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The physics of a snowball

If you grew up in the Northeast you know that there are good days for making snowballs and there are bad days for making snowballs.

NOAA lobster

Lobsters hide from cod, not the other way around

If you think you are about to become the victim of an attack, police say one way to potentially protect yourself is to hide. In the lobster world, the same goes. Lobsters hide from their predators.

Fall Foliage

Chemistry student awarded Provost’s Research Award

Justin Roberts, an undergraduate student in John Engen’s lab, has been awarded a 2013/14 Provost Undergraduate Research Award.

Fall Foliage

Undergraduate chemistry student awarded university grant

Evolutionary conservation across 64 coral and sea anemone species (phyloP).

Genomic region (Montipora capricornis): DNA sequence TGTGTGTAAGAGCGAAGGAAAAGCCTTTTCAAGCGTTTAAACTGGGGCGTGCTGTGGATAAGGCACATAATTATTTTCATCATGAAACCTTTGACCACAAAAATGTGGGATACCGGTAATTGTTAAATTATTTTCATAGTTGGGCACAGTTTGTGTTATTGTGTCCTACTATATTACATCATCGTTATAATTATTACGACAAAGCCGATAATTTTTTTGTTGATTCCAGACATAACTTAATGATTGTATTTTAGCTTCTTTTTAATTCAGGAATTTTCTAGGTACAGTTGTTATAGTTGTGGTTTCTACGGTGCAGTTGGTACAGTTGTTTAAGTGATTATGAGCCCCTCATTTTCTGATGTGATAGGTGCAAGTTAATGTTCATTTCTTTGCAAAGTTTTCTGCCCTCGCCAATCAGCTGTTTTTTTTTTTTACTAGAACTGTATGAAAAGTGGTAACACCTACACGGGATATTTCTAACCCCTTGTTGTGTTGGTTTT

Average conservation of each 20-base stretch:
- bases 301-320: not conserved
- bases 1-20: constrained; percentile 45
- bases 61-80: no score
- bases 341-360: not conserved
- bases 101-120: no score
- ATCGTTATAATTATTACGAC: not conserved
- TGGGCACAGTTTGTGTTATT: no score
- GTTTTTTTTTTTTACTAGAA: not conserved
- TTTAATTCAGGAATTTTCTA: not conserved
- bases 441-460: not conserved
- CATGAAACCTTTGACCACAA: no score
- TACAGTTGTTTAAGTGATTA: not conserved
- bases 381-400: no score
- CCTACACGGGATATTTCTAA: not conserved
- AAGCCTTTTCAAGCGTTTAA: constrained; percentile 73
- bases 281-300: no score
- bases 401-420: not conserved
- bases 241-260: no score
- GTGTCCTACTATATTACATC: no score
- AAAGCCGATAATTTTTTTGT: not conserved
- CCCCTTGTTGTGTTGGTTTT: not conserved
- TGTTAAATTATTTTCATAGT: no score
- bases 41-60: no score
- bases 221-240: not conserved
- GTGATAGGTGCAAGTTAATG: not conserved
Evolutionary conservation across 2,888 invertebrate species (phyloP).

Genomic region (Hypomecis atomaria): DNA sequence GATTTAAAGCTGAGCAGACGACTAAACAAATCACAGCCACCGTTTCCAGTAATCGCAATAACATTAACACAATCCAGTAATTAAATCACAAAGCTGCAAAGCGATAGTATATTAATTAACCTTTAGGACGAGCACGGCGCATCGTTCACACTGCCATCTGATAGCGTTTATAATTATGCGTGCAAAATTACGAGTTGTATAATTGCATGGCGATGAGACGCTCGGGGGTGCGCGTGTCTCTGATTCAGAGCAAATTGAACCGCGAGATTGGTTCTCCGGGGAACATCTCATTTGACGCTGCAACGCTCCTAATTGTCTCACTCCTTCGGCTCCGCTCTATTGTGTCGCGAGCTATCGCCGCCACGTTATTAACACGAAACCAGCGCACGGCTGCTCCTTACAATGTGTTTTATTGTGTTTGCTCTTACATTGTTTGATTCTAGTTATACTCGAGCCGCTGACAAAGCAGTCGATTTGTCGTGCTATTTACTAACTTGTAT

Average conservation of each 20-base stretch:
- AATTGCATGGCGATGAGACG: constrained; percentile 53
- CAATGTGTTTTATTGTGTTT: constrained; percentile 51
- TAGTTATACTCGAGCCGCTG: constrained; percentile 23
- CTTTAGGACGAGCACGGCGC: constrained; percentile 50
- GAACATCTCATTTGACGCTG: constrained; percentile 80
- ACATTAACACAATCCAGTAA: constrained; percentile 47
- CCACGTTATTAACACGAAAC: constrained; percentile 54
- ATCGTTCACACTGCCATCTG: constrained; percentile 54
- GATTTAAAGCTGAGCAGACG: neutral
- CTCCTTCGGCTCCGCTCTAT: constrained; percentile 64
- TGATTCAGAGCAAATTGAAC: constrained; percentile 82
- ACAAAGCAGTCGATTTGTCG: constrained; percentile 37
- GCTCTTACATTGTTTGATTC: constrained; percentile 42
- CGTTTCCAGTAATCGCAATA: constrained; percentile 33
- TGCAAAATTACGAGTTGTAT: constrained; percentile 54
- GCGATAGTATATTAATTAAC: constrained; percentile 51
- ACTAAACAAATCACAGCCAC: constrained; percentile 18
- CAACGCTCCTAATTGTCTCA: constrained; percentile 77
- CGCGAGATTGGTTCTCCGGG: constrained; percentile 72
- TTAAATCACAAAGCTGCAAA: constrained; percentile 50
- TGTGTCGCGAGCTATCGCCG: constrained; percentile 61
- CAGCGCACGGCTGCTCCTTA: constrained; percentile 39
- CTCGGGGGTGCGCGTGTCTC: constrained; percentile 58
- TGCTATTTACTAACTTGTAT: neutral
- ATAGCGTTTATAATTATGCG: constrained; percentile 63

Congratulations to Kristian Teichert!

Iris Berent

What causes dyslexia?

Dyslexia affects about 10 percent of the population, and its cause is up for discussion.

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We’re heading underwater

Two Marine and Environmental Sciences professors are featured in Men’s Journal.

Latika Menon

Tables turn as nature imitates art

When asso­ciate pro­fessor of physics Latika Menon peered under the elec­tron micro­scope last fall, she didn’t dis­cov­er art imi­tating nature, rather she found nature imi­tating art.

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An exciting first year culminates with prestigious NSF grant

Assistant professor of physics Paul Whitford was recently awarded a CAREER Award by the NSF.

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Communicating climate change

Brian Helmuth’s work was recently featured in International innovation.

Optical Tweezers

3Qs: A new way to battle HIV

In a paper pub­lished last week in the journal Nature Chem­istry, physics pro­fessor Mark Williams and his team present new research that elu­ci­dates a long-​​held paradox about a pro­tein called APOBEC3G that could trans­form HIV drug discovery.

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